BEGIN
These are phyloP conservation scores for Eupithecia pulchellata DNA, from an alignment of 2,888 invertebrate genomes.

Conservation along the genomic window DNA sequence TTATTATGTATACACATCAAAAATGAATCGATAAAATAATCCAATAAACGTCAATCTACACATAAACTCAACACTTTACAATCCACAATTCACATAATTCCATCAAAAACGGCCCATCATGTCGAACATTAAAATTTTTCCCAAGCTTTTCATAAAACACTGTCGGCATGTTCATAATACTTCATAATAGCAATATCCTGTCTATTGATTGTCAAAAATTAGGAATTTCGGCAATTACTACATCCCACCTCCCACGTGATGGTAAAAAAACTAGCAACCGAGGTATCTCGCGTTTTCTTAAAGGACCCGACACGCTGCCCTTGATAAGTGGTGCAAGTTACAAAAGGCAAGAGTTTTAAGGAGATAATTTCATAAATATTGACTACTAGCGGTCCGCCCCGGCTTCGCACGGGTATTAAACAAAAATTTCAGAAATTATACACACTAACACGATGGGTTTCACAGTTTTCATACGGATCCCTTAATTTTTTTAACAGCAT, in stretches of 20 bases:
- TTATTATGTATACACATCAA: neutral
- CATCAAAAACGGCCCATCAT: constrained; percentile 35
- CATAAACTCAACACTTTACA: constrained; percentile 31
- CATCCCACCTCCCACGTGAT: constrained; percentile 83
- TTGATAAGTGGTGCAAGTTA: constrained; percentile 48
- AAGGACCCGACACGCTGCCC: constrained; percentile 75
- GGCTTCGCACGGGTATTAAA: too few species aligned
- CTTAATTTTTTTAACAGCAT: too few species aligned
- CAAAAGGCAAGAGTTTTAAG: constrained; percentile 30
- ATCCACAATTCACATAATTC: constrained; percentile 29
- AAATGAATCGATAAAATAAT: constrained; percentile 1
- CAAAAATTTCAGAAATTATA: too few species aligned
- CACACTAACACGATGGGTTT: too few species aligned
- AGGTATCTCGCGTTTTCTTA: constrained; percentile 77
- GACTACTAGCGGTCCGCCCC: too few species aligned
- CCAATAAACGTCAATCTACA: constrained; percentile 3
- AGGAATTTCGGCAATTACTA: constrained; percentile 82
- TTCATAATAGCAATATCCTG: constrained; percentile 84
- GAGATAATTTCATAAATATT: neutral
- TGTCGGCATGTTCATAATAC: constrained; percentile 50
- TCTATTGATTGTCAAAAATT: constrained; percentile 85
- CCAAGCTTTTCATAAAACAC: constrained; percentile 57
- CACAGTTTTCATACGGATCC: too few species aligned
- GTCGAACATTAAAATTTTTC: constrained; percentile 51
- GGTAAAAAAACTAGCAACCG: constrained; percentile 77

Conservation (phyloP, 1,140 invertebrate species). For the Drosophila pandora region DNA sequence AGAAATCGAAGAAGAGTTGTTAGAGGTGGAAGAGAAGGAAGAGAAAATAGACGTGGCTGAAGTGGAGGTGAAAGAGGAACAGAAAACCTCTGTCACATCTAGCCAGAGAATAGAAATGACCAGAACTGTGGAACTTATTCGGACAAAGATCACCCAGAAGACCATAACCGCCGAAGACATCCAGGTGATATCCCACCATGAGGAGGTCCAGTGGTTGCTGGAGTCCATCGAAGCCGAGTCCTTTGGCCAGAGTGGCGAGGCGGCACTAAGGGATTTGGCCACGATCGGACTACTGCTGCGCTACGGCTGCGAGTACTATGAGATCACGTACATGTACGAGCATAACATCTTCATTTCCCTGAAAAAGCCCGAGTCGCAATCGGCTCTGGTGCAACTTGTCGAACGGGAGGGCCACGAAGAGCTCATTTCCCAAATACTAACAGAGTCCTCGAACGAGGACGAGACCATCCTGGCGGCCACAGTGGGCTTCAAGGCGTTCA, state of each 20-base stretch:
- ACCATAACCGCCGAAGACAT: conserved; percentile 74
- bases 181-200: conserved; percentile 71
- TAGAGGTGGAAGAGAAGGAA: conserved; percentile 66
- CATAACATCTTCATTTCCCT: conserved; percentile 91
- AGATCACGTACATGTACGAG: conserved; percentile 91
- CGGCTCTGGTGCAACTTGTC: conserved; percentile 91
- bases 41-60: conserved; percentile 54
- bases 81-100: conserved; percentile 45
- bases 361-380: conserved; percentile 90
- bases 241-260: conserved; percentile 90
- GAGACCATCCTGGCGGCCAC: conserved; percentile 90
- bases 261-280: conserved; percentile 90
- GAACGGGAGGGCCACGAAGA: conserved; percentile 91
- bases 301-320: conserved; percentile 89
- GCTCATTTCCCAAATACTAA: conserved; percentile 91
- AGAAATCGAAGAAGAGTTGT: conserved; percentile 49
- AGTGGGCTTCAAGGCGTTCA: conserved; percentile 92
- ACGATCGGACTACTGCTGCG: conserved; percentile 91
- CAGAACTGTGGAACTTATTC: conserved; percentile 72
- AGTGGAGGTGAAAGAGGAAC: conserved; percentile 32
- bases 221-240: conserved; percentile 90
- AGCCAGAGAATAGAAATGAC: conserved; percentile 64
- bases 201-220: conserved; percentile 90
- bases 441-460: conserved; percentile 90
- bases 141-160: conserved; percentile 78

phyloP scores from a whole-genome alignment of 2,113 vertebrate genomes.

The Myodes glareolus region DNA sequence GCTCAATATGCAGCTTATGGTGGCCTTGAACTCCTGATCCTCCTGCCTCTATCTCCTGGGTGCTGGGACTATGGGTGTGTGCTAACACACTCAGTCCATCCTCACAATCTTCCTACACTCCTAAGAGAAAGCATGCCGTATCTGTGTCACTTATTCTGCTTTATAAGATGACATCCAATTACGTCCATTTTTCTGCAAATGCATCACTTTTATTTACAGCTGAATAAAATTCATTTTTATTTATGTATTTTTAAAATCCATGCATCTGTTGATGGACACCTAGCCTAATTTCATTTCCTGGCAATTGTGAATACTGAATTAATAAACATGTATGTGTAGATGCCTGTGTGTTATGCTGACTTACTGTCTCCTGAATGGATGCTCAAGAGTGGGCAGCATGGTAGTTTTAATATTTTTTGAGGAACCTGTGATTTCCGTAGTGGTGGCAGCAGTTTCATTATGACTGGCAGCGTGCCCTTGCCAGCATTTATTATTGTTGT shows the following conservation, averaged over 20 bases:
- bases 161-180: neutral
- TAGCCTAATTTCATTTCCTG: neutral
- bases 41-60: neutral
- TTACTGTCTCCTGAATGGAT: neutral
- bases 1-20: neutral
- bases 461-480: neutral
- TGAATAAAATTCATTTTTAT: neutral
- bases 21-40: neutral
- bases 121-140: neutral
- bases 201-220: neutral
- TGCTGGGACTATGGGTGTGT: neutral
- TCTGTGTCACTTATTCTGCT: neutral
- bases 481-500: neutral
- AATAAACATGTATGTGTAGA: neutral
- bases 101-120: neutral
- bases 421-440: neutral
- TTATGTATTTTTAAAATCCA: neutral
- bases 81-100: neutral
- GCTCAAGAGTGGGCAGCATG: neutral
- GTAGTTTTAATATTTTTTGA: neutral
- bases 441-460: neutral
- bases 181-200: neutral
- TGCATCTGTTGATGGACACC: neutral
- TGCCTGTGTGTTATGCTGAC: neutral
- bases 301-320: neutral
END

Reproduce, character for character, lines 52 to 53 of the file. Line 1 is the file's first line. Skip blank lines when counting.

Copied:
- bases 441-460: conserved; percentile 90
- bases 141-160: conserved; percentile 78